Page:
The Computer Revolution/Hardware/Hard Disks
The Hard Disk also known as the Hard Drive is the device the computer uses to store data on. The hard disk measures about six by four by one and a half inch. The hard drive goes directly in the computer case. It has a IDE or SATA cable that attaches to the motherboard. Also, it has a power supply cable that connects to it directly from the power supply box. The hard disk has the following main parts: - Read Head - Write Head - Platters of Disks - Actuator Arm - Power connection - and The Spindle.
The read head is a laser that reads the platters. The write head writes data on the platters via magnetizing them. The Platters is where the actual data is stored. The more platters the hard disk has, the more storage room it is; they are directly related. These disks are usually either from metal, glass, or ceramic. The Actuator arm is what controls the read/write heads putting them where the data is intended to be on the platter. The power connection is the part that internally connects the power to the spindle. The spindle rotates all the disks to help the read/write heads be in the correct place. The faster the spindle can spin the disks, the faster the hard drive can respond to commands; they are directly related.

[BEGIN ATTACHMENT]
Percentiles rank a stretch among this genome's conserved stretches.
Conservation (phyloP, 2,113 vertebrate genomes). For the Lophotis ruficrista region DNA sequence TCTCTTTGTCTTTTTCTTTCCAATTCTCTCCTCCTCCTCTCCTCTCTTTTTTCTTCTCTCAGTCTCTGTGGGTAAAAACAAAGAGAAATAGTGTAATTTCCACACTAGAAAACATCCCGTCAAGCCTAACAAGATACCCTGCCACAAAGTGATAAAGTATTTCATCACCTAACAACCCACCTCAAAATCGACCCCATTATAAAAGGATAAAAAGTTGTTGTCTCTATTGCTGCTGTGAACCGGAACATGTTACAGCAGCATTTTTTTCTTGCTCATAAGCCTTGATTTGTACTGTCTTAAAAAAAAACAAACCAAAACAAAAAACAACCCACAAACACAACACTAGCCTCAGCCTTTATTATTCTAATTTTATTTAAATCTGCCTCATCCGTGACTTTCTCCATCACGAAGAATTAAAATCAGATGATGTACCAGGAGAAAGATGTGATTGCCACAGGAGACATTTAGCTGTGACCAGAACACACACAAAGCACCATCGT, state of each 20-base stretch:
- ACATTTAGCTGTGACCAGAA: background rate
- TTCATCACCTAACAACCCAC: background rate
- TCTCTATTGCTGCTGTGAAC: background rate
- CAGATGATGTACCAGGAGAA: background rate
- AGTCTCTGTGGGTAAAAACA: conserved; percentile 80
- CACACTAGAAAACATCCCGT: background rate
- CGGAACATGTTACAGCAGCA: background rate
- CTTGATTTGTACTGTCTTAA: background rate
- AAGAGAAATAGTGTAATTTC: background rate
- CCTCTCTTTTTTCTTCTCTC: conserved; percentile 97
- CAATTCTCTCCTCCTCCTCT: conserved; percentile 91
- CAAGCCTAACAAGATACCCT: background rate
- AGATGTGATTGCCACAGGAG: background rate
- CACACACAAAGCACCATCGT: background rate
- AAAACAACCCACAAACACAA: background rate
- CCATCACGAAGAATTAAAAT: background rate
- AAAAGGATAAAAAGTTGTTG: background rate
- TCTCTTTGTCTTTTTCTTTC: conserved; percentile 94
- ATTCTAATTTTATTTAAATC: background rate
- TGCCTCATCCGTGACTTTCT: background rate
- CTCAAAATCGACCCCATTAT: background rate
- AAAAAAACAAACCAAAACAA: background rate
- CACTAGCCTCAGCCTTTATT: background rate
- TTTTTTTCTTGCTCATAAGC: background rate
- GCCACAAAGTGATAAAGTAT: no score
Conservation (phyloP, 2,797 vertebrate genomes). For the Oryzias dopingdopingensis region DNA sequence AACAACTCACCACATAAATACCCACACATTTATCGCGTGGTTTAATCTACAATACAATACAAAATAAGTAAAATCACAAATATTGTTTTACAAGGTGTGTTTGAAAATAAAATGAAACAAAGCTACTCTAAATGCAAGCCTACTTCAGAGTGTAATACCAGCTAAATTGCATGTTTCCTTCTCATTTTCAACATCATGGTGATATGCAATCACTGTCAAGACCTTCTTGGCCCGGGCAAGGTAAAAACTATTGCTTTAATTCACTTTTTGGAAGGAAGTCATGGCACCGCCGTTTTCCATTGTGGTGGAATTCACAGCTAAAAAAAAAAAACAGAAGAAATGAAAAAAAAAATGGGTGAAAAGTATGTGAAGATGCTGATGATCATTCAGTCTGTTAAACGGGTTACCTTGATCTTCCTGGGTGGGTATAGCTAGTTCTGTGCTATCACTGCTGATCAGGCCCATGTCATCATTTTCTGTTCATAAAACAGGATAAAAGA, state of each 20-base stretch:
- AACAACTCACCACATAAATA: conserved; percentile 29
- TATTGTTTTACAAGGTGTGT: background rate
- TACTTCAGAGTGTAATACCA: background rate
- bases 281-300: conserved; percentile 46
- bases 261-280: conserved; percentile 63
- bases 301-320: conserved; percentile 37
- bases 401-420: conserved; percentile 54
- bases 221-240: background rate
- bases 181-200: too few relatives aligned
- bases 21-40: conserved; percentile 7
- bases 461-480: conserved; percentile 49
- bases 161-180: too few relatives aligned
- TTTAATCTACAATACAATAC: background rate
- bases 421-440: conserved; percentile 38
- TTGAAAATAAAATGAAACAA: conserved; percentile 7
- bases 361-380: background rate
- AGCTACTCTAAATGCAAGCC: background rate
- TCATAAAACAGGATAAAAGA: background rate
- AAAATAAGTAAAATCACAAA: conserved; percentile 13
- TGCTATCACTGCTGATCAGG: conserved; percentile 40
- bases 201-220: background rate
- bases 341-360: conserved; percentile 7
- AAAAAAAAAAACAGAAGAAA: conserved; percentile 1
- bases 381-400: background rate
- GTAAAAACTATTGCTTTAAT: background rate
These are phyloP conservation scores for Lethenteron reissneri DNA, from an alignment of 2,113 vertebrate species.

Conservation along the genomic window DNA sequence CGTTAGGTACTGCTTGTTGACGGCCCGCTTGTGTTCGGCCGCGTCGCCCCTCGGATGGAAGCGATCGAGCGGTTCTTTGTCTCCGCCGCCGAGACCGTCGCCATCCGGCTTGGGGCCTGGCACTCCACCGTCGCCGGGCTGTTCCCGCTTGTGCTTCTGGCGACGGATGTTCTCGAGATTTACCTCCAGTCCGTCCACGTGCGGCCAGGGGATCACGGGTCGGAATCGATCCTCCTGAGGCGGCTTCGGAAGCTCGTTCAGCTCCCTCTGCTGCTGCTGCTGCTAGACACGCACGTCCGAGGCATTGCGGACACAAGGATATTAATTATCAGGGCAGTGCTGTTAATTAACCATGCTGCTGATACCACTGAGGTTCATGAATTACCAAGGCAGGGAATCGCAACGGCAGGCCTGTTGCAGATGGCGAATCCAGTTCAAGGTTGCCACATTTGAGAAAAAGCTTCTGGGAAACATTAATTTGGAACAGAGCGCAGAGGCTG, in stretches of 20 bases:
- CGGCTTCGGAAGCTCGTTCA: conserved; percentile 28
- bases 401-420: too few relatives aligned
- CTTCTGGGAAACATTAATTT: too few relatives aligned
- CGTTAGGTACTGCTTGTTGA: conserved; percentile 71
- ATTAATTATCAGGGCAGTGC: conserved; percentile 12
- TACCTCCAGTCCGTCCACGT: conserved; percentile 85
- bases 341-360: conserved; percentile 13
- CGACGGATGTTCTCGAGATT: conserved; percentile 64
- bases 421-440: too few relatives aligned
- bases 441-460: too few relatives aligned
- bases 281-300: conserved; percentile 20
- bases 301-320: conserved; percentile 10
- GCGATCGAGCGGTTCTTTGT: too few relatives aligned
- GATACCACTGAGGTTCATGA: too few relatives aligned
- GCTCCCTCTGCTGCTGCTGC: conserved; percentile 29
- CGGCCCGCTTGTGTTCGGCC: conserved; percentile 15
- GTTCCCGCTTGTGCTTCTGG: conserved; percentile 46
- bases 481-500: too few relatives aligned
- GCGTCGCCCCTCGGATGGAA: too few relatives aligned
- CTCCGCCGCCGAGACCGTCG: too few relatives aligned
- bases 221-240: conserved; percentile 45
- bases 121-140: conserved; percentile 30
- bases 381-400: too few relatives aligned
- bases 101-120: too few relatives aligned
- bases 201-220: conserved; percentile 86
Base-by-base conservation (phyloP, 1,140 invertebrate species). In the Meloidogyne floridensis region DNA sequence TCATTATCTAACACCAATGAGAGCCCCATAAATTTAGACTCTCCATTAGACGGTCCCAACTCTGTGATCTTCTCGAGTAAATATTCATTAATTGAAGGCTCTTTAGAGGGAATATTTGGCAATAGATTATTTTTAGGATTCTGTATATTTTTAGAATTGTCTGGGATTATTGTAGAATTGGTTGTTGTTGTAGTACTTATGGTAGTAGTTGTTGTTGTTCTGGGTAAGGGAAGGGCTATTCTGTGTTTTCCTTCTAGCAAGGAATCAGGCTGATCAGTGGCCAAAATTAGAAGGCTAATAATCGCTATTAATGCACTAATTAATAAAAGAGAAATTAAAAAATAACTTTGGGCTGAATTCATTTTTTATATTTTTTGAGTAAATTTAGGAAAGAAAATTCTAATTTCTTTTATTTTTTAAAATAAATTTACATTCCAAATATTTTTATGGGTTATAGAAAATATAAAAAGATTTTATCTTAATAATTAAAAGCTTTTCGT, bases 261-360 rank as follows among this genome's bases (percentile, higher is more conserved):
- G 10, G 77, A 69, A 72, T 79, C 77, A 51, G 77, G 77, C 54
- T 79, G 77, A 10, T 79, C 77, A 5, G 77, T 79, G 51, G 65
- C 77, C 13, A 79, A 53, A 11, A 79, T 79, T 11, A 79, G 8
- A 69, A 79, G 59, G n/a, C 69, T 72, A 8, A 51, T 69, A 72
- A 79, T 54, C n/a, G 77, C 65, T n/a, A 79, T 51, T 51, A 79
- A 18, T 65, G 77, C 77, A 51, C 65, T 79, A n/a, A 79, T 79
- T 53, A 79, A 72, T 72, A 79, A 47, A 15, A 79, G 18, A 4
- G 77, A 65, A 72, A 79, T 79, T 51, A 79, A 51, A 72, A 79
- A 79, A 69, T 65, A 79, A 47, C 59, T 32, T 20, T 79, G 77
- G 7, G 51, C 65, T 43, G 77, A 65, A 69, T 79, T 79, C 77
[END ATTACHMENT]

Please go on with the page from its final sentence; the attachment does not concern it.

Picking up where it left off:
These days most computers are made with hard drives that hold at least eighty Giga-Bytes. The hard disk is protected and surrounded with a metal case to prevent all outside substances from entering the disk area.
Now that you know how the Hard drive is designed, and how it has weaknesses, it is very important to know that you should periodically back up your data on your hard drive. "Backing up" your data is a term that means to create a duplicate of the data on your hard drive. This way, if your primary hard drive fails, you won't lose any of your important data, files, music, or contact information. Today, there are also many other ways of backing up data such as cloud computing where your data is stored on a server and can be accessed using the internet.
Data loss is unpredictable and sometimes inevitable. Having data backed up is very helpful. It makes the recovery process a lot less painful. But sometimes you forget to back your data up, so then what? There are specialized data recovery firms like DriveSavers located in California. They take damaged drives apart in a "clean room" (like the ones where computer chips are made) and temporarily repair them so they're able to obtain the desired files. They use the acquired data to reconstruct the information on the damage hard drive. If they are unable to obtain the data they need, their engineers attempt to match the meshed data to appropriate file types to try and reconstruct the original files.